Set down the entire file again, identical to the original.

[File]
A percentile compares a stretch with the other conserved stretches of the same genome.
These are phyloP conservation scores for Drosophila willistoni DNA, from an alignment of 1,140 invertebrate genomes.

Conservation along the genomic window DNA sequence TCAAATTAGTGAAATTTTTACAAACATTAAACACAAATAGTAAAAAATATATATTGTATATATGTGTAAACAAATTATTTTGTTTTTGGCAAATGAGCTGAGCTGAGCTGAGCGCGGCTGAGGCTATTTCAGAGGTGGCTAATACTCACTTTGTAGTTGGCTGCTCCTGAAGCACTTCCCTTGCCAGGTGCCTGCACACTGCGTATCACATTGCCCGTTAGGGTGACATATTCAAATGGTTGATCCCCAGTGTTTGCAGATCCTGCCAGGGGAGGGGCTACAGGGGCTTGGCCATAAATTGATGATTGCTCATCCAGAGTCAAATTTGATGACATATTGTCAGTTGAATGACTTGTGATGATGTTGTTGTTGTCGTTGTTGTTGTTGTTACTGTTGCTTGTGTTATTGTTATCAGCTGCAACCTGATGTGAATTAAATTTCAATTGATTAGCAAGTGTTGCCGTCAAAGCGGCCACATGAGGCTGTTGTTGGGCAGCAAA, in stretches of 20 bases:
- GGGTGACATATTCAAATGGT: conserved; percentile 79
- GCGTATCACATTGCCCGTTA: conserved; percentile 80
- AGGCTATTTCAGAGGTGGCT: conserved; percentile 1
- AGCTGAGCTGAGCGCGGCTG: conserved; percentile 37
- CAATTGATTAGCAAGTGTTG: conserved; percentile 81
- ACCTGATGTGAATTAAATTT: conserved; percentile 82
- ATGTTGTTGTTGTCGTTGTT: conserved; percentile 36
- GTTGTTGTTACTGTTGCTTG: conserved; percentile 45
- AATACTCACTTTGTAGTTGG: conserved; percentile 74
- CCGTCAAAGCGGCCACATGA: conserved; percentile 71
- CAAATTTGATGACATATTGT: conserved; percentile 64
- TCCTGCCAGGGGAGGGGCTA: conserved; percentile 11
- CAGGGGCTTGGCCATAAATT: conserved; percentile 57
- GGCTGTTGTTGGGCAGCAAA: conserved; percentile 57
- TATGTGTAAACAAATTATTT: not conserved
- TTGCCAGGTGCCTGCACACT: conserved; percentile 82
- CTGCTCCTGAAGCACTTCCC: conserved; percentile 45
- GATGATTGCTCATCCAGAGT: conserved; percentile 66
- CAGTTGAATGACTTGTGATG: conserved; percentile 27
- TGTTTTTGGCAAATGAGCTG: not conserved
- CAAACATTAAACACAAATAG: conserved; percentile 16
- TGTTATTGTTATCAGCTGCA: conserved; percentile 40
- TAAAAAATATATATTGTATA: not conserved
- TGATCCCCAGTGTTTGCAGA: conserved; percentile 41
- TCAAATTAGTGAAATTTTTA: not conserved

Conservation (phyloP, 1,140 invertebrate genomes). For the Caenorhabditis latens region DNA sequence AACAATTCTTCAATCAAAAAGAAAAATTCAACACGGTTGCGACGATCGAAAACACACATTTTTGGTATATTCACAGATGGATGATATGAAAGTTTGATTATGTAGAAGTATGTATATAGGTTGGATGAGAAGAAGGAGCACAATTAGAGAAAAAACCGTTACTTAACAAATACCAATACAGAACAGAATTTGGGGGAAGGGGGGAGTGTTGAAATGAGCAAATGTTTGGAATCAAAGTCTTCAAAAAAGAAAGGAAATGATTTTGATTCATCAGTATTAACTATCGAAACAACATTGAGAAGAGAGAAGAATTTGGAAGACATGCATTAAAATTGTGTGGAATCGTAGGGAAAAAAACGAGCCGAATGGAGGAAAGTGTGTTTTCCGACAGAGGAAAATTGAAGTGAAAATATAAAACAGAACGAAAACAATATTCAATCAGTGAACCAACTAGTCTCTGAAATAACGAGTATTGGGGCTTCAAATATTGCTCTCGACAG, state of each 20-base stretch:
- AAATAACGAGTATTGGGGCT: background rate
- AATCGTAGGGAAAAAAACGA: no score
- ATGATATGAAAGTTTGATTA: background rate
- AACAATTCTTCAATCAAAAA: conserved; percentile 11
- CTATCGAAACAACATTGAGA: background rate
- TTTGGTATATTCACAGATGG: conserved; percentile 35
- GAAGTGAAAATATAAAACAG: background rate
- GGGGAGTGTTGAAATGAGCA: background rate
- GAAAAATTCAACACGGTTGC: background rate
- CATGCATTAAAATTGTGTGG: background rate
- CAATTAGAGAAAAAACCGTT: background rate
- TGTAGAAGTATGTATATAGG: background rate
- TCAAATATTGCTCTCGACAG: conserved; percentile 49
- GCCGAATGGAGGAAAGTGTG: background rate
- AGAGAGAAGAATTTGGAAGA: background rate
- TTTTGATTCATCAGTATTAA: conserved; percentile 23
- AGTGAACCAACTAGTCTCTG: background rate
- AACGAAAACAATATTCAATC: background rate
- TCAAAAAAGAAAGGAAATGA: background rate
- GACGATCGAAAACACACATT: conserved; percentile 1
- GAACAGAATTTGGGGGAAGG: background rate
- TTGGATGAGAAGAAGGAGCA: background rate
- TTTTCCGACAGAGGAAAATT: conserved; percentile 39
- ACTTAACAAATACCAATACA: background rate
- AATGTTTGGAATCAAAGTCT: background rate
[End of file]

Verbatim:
A percentile compares a stretch with the other conserved stretches of the same genome.
These are phyloP conservation scores for Drosophila willistoni DNA, from an alignment of 1,140 invertebrate genomes.

Conservation along the genomic window DNA sequence TCAAATTAGTGAAATTTTTACAAACATTAAACACAAATAGTAAAAAATATATATTGTATATATGTGTAAACAAATTATTTTGTTTTTGGCAAATGAGCTGAGCTGAGCTGAGCGCGGCTGAGGCTATTTCAGAGGTGGCTAATACTCACTTTGTAGTTGGCTGCTCCTGAAGCACTTCCCTTGCCAGGTGCCTGCACACTGCGTATCACATTGCCCGTTAGGGTGACATATTCAAATGGTTGATCCCCAGTGTTTGCAGATCCTGCCAGGGGAGGGGCTACAGGGGCTTGGCCATAAATTGATGATTGCTCATCCAGAGTCAAATTTGATGACATATTGTCAGTTGAATGACTTGTGATGATGTTGTTGTTGTCGTTGTTGTTGTTGTTACTGTTGCTTGTGTTATTGTTATCAGCTGCAACCTGATGTGAATTAAATTTCAATTGATTAGCAAGTGTTGCCGTCAAAGCGGCCACATGAGGCTGTTGTTGGGCAGCAAA, in stretches of 20 bases:
- GGGTGACATATTCAAATGGT: conserved; percentile 79
- GCGTATCACATTGCCCGTTA: conserved; percentile 80
- AGGCTATTTCAGAGGTGGCT: conserved; percentile 1
- AGCTGAGCTGAGCGCGGCTG: conserved; percentile 37
- CAATTGATTAGCAAGTGTTG: conserved; percentile 81
- ACCTGATGTGAATTAAATTT: conserved; percentile 82
- ATGTTGTTGTTGTCGTTGTT: conserved; percentile 36
- GTTGTTGTTACTGTTGCTTG: conserved; percentile 45
- AATACTCACTTTGTAGTTGG: conserved; percentile 74
- CCGTCAAAGCGGCCACATGA: conserved; percentile 71
- CAAATTTGATGACATATTGT: conserved; percentile 64
- TCCTGCCAGGGGAGGGGCTA: conserved; percentile 11
- CAGGGGCTTGGCCATAAATT: conserved; percentile 57
- GGCTGTTGTTGGGCAGCAAA: conserved; percentile 57
- TATGTGTAAACAAATTATTT: not conserved
- TTGCCAGGTGCCTGCACACT: conserved; percentile 82
- CTGCTCCTGAAGCACTTCCC: conserved; percentile 45
- GATGATTGCTCATCCAGAGT: conserved; percentile 66
- CAGTTGAATGACTTGTGATG: conserved; percentile 27
- TGTTTTTGGCAAATGAGCTG: not conserved
- CAAACATTAAACACAAATAG: conserved; percentile 16
- TGTTATTGTTATCAGCTGCA: conserved; percentile 40
- TAAAAAATATATATTGTATA: not conserved
- TGATCCCCAGTGTTTGCAGA: conserved; percentile 41
- TCAAATTAGTGAAATTTTTA: not conserved

Conservation (phyloP, 1,140 invertebrate genomes). For the Caenorhabditis latens region DNA sequence AACAATTCTTCAATCAAAAAGAAAAATTCAACACGGTTGCGACGATCGAAAACACACATTTTTGGTATATTCACAGATGGATGATATGAAAGTTTGATTATGTAGAAGTATGTATATAGGTTGGATGAGAAGAAGGAGCACAATTAGAGAAAAAACCGTTACTTAACAAATACCAATACAGAACAGAATTTGGGGGAAGGGGGGAGTGTTGAAATGAGCAAATGTTTGGAATCAAAGTCTTCAAAAAAGAAAGGAAATGATTTTGATTCATCAGTATTAACTATCGAAACAACATTGAGAAGAGAGAAGAATTTGGAAGACATGCATTAAAATTGTGTGGAATCGTAGGGAAAAAAACGAGCCGAATGGAGGAAAGTGTGTTTTCCGACAGAGGAAAATTGAAGTGAAAATATAAAACAGAACGAAAACAATATTCAATCAGTGAACCAACTAGTCTCTGAAATAACGAGTATTGGGGCTTCAAATATTGCTCTCGACAG, state of each 20-base stretch:
- AAATAACGAGTATTGGGGCT: background rate
- AATCGTAGGGAAAAAAACGA: no score
- ATGATATGAAAGTTTGATTA: background rate
- AACAATTCTTCAATCAAAAA: conserved; percentile 11
- CTATCGAAACAACATTGAGA: background rate
- TTTGGTATATTCACAGATGG: conserved; percentile 35
- GAAGTGAAAATATAAAACAG: background rate
- GGGGAGTGTTGAAATGAGCA: background rate
- GAAAAATTCAACACGGTTGC: background rate
- CATGCATTAAAATTGTGTGG: background rate
- CAATTAGAGAAAAAACCGTT: background rate
- TGTAGAAGTATGTATATAGG: background rate
- TCAAATATTGCTCTCGACAG: conserved; percentile 49
- GCCGAATGGAGGAAAGTGTG: background rate
- AGAGAGAAGAATTTGGAAGA: background rate
- TTTTGATTCATCAGTATTAA: conserved; percentile 23
- AGTGAACCAACTAGTCTCTG: background rate
- AACGAAAACAATATTCAATC: background rate
- TCAAAAAAGAAAGGAAATGA: background rate
- GACGATCGAAAACACACATT: conserved; percentile 1
- GAACAGAATTTGGGGGAAGG: background rate
- TTGGATGAGAAGAAGGAGCA: background rate
- TTTTCCGACAGAGGAAAATT: conserved; percentile 39
- ACTTAACAAATACCAATACA: background rate
- AATGTTTGGAATCAAAGTCT: background rate